The Hawaiian Kingdom, Volume 1

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University of Hawaii Press, Jan 1, 1938 - History - 462 pages
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The colorful history of the Hawaiian Islands, since their discovery in 1778 by the great British navigator Captain James Cook, falls naturally into three periods. During the first, Hawaii was a monarchy ruled by native kings and queens. Then came the perilous transition period when new leaders, after failing to secure annexation to the United States, set up a miniature republic. The third period began in 1898 when Hawaii by annexation became American territory.The Hawaiian Kingdom, by Ralph S. Kuykendall, is the detailed story of the island monarchy. In the first volume, "Foundation and Transformation," the author gives a brief sketch of old Hawaii before the coming of the Europeans, based on the known and accepted accounts of this early period. He then shows how the arrival of sea rovers, traders, soldiers of forture, whalers, scoundrels, missionaries, and statesmen transformed the native kingdom, and how the foundations of modern Hawaii were laid.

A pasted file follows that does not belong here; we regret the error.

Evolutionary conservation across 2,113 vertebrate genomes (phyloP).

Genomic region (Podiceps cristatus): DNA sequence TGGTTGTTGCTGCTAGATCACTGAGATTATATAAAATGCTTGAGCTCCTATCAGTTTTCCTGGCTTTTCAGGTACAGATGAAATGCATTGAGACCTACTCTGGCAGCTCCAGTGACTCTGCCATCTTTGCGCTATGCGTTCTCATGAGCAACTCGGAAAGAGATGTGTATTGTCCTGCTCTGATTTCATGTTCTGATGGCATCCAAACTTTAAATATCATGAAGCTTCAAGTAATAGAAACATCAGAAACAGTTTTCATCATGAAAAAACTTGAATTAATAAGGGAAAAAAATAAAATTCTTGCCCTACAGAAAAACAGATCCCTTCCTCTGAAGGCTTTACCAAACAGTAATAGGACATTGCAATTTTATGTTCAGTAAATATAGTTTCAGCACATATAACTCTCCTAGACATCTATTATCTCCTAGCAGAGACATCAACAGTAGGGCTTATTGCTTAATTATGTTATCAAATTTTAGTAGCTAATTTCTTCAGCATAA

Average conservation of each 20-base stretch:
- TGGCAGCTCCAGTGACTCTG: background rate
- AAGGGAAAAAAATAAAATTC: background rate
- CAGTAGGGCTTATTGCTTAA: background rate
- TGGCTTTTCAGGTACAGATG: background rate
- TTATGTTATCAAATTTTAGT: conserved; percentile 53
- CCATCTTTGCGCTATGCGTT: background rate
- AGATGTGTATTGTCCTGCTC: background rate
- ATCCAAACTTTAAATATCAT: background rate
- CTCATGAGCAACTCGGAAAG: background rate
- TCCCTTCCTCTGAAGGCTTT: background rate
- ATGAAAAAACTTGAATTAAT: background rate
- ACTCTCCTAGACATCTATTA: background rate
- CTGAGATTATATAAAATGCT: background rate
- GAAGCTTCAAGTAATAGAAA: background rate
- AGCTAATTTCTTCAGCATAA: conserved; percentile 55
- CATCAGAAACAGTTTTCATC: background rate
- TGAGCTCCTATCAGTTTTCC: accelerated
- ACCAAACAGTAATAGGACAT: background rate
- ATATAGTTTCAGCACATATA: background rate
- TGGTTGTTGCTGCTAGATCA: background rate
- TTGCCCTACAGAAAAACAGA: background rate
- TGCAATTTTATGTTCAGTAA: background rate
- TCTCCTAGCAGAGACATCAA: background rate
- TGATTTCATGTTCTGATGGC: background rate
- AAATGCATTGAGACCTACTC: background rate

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Contents

Introduction A Glimpse of Ancient Hawaii
1
Coming of the Foreigners
12
Kamehameha and the Founding of the Kingdom
27
1819
59
Kamehameha II
69
Early Commercial Development
80
New Religion and New Learning
98
The Early Years of the Reign of Kamehameha III Regency of Kaahumanu
115
The Paulet Episode
204
Governmental Reorganization in the Midst of Difficulties
225
The Land Revolution
267
Commercial and Agricultural Progress 18301854
297
Religious and Educational Development 18401854
333
The Struggle for Equitable Treaties
366
The Shadow of Destiny
381
On the Date of the Birth of Kamehameha
427

The Troubled Thirties
131
The Birth of Constitutional Government
151
Industry Agriculture Manufactures
168
The Recognition of Hawaiis Independence
183
On the Regency 18231833
428
On the Origin of the Hawaiian Sandalwood Trade
432
Index
435
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